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Peepingtomposter

Peeping Tom is a 1960 colour British psychological horror-thriller film directed by Michael Powell, written by Leo Marks, and starring Carl Boehm, Anna Massey, and Moira Shearer. The film revolves around a serial killer who murders women while using a portable film camera to record their dying expressions of terror. Its title derives from the slang expression 'Peeping Tom', which describes a voyeur.

The film's controversial subject matter and its extremely harsh reception by critics had a severely negative impact on Powell's career as a director in the United Kingdom. However, it attracted a cult following, and in later years, it has been re-evaluated and is now widely considered a masterpiece, and a progenitor of the contemporary slasher film. The British Film Institute named it the 78th greatest British film of all time, and in 2017 a poll of 150 actors, directors, writers, producers and critics for Time Out magazine saw it ranked the 27th best British film ever.

The music score was written by Brian Easdale and performed by Australian virtuoso Gordon Watson.

Plot[]

In London, Mark Lewis (Carl Boehm) meets Dora (Brenda Bruce), a prostitute, covertly filming her with a camera hidden under his coat. Shown from the point of view of the camera viewfinder, he follows the woman into her flat, murders her, and later watches the film in his den. The following morning, Lewis films the police's removal of Dora's corpse from her home, posing as a reporter.

Lewis is a member of a film crew who aspires to become a filmmaker himself. He also works part-time photographing soft-porn pin-up pictures of women, sold under the counter. He is a shy, reclusive young man who hardly socializes outside of his workplace. He lives in the house of his late father, renting most of it via an agent while posing as a tenant himself. Helen Stephens (Anna Massey), a sweet-natured young woman who lives with her blind mother in the flat below his, befriends him out of curiosity after he has been discovered spying on her 21st birthday party.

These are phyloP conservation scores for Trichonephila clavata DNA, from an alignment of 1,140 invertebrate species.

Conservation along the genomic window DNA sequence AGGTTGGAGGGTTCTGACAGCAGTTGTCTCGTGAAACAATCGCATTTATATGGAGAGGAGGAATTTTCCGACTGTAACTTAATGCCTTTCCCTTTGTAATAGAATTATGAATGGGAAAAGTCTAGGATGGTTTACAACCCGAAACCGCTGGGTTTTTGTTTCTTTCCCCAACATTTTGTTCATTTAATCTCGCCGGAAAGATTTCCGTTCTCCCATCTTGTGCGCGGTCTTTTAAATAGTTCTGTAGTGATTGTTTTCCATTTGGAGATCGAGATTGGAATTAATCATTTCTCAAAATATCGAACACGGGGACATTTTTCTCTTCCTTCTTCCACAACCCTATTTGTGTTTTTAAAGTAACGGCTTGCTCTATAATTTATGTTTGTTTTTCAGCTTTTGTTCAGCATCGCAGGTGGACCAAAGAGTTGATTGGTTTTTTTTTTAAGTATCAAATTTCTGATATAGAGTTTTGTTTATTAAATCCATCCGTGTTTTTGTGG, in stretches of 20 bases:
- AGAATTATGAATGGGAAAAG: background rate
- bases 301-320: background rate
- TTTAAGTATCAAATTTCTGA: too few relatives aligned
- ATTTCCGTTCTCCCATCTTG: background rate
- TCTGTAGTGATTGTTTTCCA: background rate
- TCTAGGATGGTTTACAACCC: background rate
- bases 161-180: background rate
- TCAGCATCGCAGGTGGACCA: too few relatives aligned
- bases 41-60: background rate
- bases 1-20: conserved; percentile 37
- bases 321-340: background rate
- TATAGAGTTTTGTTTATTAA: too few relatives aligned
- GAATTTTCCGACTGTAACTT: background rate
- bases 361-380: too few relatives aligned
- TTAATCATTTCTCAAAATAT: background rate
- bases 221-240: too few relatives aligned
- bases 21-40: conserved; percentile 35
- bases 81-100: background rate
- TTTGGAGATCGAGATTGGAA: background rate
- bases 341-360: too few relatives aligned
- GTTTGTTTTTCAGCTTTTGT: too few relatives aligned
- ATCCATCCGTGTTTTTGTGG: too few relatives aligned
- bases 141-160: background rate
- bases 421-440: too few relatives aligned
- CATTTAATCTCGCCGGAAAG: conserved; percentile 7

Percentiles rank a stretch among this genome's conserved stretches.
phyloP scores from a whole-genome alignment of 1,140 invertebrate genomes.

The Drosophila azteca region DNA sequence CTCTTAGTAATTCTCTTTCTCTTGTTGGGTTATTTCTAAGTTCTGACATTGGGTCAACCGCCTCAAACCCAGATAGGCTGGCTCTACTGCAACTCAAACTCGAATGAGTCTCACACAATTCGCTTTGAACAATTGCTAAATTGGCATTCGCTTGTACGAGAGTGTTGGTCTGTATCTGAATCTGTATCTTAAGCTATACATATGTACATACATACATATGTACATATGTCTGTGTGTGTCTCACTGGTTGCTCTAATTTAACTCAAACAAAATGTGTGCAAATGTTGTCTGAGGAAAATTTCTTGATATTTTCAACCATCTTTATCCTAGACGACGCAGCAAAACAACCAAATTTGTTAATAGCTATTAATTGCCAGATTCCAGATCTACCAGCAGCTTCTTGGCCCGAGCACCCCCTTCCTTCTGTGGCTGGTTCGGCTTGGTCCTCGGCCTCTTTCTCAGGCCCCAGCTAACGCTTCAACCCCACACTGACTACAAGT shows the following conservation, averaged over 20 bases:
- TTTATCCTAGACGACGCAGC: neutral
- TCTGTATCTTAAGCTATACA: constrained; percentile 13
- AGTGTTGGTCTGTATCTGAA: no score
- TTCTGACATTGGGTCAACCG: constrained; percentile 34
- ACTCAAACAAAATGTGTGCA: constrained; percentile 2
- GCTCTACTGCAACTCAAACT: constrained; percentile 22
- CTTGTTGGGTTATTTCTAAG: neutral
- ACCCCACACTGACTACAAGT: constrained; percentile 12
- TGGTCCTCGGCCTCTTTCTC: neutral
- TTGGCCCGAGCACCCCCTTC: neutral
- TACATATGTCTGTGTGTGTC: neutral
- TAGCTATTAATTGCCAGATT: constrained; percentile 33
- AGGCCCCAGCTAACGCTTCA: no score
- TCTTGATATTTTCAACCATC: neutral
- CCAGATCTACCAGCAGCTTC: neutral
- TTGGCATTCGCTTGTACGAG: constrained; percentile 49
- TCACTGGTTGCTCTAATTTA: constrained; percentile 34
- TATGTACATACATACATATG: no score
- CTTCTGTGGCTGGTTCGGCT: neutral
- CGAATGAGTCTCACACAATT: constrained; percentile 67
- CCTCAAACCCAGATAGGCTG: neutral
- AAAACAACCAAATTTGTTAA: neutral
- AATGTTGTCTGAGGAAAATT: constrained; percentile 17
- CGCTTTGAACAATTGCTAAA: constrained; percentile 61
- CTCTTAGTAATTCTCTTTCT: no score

Mark reveals to Helen through home films taken by his father that, as a child, he was used as a guinea pig for his father's psychological experiments on fear and the nervous system. Mark's father would study his son's reaction to various stimuli, such as lizards he put on his bed and would film the boy in all sorts of situations, even going as far as recording his son's reactions as he sat with his mother on her deathbed. He kept his son under constant watch and even wired all the rooms so that he could spy on him. Mark's father's studies enhanced his reputation as a renowned psychologist.

Mark arranges with Vivian (Moira Shearer), a stand-in at the studio, to make a film after the set is closed; he then kills her and stuffs her into a prop trunk. The body is discovered later during shooting by Diane, a female cast member who has already antagonized the director by fainting for real at points which are not in the script. The police link the two murders and notice that each victim died with a look of utter terror on her face. They interview everyone on the set, including Mark, who always keeps his camera running, claiming that he is making a documentary.

Helen goes out to dinner with Mark, even persuading him to leave his camera behind for once, and briefly kisses him once they return. Her mother, Mrs. Stephens, finds his behavior peculiar; aware, despite her blindness, how often Mark looks through Helen's window. Mrs. Stephens is waiting inside Mark's flat after his evening out with her daughter. Unable to wait until she leaves due to his compulsion, he begins screening his latest snuff film with her still in the room. She senses how emotionally disturbed he is and threatens to move, but Mark reassures her that he will never photograph or film Helen.

A psychiatrist is called to the set to console Diane. He chats with Mark and is familiar with his father's work. The psychiatrist relates the details of the conversation to the police, noting that Mark has "his father's eyes." Mark is tailed by the police to the newsagents, where he takes photographs of the pin-up model Milly (Pamela Green). Slightly later, it emerges that Mark has killed Milly before returning home.

Helen, who is curious about Mark's films, finally runs one of them. She becomes visibly upset and then frightened when he catches her. Mark reveals that he makes the films so that he can capture the fear of his victims. He has mounted a round mirror atop his camera so that he can capture the reactions of his victims as they see their impending deaths. He points the tripod's knife towards Helen's throat but refuses to kill her.

The police arrive and Mark realizes he is cornered. As he planned from the very beginning, he impales himself on the knife with the camera running, providing the finale for his documentary. The last shot shows Helen crying over Mark's dead body as the police enter the room.

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